By Racheal Willett
Yarrawonga residents are among groups of ratepayers who look at Moira Shire Council significantly less favourably now than they did one year ago, according to the latest Local Government Victoria Community Satisfaction Survey.
The survey, co-ordinated by the Department of Environment, Land, Water and Planning on behalf of Local Government Victoria (LGV), canvassed 500 Moira residents between February 1 and March 30 to “assess the performance of Moira Shire Council across a range of measures and to seek insight into ways to provide improved or more effective service delivery”.
The results of the 2017 survey are directly compared to the results of the 2016 survey which also canvassed 500 Moira residents.
According to the results released last week, Moira Shire Council’s overall performance rating “declined significantly” in the past year.
“The overall performance index score of 53 for Moira Shire Council represents a four point decline on the 2016 result,” according to the findings report.
“In all, council’s overall performance rating has declined seven index points since 2013.
“Moira Shire Council’s overall performance is rated statistically significantly lower than the average rating for councils state-wide (index score of 59), however it is line with the group average for large rural councils (index score of 54).”
And it appears Yarrawonga residents are among the most dissatisfied of Moira ratepayers.
“Adults aged 35 to 49 years, Yarrawonga residents, women and Nathalia/Numurkah residents are significantly less favourable in their view of council’s overall performance than they were just one year ago,” says the survey report.
Despite the poor results, Moira Shire Council Mayor Gary Cleveland took a positive view of the survey findings saying the new Council Plan was “a road map for tackling the challenges highlighted by the release of the 2017 Local Government Community Satisfaction Survey”.
Mayor Cleveland said council’s performance was “steady in key areas but community satisfaction with council’s customer service, advocacy and overall performance had dropped by three, three and four points respectively”.
Of the Yarrawonga residents surveyed, 10 percent rated council’s overall performance over the past 12 months as ‘very poor’. Eleven percent gave a rating of ‘poor’, 47 percent ‘average’, 24 percent ‘good’ and 8 percent ‘very good’.
The overall performance index score from Yarrawonga residents for Moira Shire Council dropped from 58 in 2016 to 51 in 2017.
Yarrawonga residents delivered council an index score of 47 in relation to contact with council, compared to the state-wide council’s score of 61; 67 for customer service compared to 69 for the state-wide score and 49 for council’s overall direction, compared to a state-wide council’s score of 53.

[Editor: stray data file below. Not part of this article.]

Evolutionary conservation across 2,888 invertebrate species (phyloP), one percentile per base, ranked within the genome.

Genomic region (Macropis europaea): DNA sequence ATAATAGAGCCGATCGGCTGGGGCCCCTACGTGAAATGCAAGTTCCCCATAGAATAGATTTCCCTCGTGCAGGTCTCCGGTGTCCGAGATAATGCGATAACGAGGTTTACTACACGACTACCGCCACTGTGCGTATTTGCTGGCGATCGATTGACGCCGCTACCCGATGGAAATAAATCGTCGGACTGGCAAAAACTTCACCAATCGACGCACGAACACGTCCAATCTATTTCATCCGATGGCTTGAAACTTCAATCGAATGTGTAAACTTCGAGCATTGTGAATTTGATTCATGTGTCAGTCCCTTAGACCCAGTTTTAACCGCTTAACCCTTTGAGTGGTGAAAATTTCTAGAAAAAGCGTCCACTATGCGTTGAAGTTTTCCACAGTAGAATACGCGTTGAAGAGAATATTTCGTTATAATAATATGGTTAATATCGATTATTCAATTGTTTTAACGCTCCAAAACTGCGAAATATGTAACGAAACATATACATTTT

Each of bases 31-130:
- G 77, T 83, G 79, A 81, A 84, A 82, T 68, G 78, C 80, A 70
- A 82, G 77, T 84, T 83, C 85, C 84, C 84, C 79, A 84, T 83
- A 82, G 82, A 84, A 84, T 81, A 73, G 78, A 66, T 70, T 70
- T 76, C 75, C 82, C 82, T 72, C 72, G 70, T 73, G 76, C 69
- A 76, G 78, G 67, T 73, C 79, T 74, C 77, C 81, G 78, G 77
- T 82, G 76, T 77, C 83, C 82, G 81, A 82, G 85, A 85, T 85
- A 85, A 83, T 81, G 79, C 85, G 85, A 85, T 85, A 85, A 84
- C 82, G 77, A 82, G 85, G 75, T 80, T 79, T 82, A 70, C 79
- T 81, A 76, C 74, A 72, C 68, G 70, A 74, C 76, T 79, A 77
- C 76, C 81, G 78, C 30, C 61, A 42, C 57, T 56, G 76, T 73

Other key findings of the survey across the shire showed more residents rate Moira Shire Council’s overall performance as ‘very poor’ (7 percent) than ‘very good’ (5 percent).
In relation to identified core performance measures – overall performance, community consultation, advocacy, making community decisions, sealed local roads, customer service and overall council direction – “Moira Shire Council’s performance was either stable or declined compared to council’s own results in 2016”, according to the survey report.
“Performance ratings on sealed local roads are significantly lower in 2017 compared to 2016 (dropping from an index score of 52 to 44).
“Council’s results for the core performance measures are generally equal to the Large Rural group average ratings but are significantly lower than state-wide average ratings for councils.”
“The survey results underscore the importance of delivering our Council Plan - a great place to live, a thriving local economy, a clean green environment and a well-run council,” said Mayor Cleveland.
“Our plan says our communities are actively involved in shaping their future, that we will provide a strong voice for our shire in the development and implementation of water policy and importantly we will listen and respond to the needs of our entire community.
“Our commitment to improve our business processes and customer service is captured in two key commitments - council will be easy to do business with, and our customers will be at the centre of Council service design and delivery.
“So overall I am confident our Council Plan has us on a path to improve our results and more importantly improve our service delivery for the whole community.
“We are looking forward to getting on and delivering these improvements and with them our results in next year’s survey.”
Mayor Cleveland said the survey also confirmed that council needs to improve how the community perceives council’s performance as well as actual performance with fewer respondents having contact with council during the 12 months prior to completing the survey.
“In 2012 nearly 7 out of 10 survey participants had actually experienced our service delivery first hand – this dropped to barely 5 out of 10 this year,” Mayor Cleveland said.
“It suggests that half of the people participating in the survey are providing responses based on what they have heard about council and the results suggest what they are hearing isn’t always positive.”
Mayor Cleveland suggested the difference between real and perceived performance was highlighted by the drop in community satisfaction with sealed local roads.
“This year we delivered our largest ever road maintenance and improvement program with more than $11 million spent across the shire – but community satisfaction has dropped from 53% satisfied last year to only 44% this year,” he said.
The results of Moira Shire Council’s Community Satisfaction Survey can be viewed on council’s website –